I think you've received all good advice so far. I wouldn't rely on the statute of limitations to bail you out, as I can't think of any that would apply to your circumstances.


You're dealing with what is called "trust fund money", in other words (as the previous expert pointed out), it wasn't your money to start with, as you were merely collecting it on behalf of the state, were "safeguarding" it & in theory just passing it on.


I don't know what relevance you are attaching to the social security number comments; rest assured they have your social security numbers. There is information sharing with the IRS for one thing, not to mention the 1099 and or W2 reporting. Hopefully, you did file your personal income tax returns.


No one can give you any definitive answers as to what the eventual outcome may be of the various approaches that you might take in these circumstances. However, you're dealing in a highly specialized area; most of us have only handled a few of these cases and everyone's circumstances are different, as are the various state's settlement guidelines. There's no substitute for experience in these cases. It isn't the place for the inexperienced or the faint of heart. In my opinion, you should not be trying to handle this yourself. There's just too much at stake here & you're dealing from a position of substantial weakness, given the facts as you have presented them. I won't go into the specifics, but I think you know you're in a bad spot here.


Given the circumstances as you relate them, including the amounts involved, here's what I'd do & what I'd recommend that you strongly consider. Contact the Virginia Society of CPAs to obtain a referral to a CPA who specializes in dealing with the state on these matters. I'd try emailing (Arthur Auerbach, CPA, Goodman & Company, McLean, (he's Chairman of the Taxation Committee) @[email protected] [email protected] directly to ask for a referral as I discussed. That way, you can be confident that you'll get someone who knows what the state will & won't do.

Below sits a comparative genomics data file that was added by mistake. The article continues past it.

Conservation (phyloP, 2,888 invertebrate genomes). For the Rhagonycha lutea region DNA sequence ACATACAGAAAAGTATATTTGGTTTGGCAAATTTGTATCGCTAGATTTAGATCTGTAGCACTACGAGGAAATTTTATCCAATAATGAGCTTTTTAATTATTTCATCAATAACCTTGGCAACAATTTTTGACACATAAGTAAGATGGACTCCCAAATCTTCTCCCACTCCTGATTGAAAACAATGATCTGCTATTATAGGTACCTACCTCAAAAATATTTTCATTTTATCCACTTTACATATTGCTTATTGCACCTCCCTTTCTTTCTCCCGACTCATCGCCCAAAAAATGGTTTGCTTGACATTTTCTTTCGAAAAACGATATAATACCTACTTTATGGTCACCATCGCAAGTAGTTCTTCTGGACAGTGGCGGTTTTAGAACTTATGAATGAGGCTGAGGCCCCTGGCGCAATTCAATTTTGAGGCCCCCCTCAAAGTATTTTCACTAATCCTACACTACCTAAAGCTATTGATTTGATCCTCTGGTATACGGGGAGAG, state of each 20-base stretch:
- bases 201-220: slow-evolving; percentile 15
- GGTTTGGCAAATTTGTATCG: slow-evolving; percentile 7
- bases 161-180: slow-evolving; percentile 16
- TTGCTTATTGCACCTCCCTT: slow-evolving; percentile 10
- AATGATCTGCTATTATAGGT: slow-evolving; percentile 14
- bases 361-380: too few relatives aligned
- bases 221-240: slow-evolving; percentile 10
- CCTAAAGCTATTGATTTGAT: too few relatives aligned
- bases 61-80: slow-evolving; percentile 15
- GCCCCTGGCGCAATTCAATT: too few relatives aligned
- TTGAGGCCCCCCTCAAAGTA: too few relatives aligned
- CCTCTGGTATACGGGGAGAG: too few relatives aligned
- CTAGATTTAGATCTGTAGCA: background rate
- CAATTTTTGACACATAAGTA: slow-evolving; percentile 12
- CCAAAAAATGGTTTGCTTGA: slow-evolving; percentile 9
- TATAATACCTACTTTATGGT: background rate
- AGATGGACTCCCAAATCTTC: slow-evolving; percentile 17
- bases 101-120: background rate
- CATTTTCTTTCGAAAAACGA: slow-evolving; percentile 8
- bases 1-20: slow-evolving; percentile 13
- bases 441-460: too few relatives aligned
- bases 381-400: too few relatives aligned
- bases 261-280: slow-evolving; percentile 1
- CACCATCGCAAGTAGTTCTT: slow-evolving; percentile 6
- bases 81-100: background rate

Remember, this is serious business, has the potential of criminal sanctions, (this is trust fund money that was diverted for your own personal or business purposes). Whomever you engage has to know what the state's current settlement & enforcement posture is; and therefore he'll be able to advise you whether, when or if, you need legal representation.


An additional link which will bring you to the VSCPAs website for further information:


If my response has been helpful, please remember to click on the green "ACCEPT" "ICON" & thanks again for using our service. If you have time, we appreciate feedback, and if you feel it is warranted, bonuses are always greatly appreciated.

Stephen G., Sr Income Tax Expert
Category: Tax
Satisfied Customers: 7152
Experience: Extensive Experience with Tax, Financial & Estate Issues
Stephen G. and 2 other Tax Specialists are ready to help you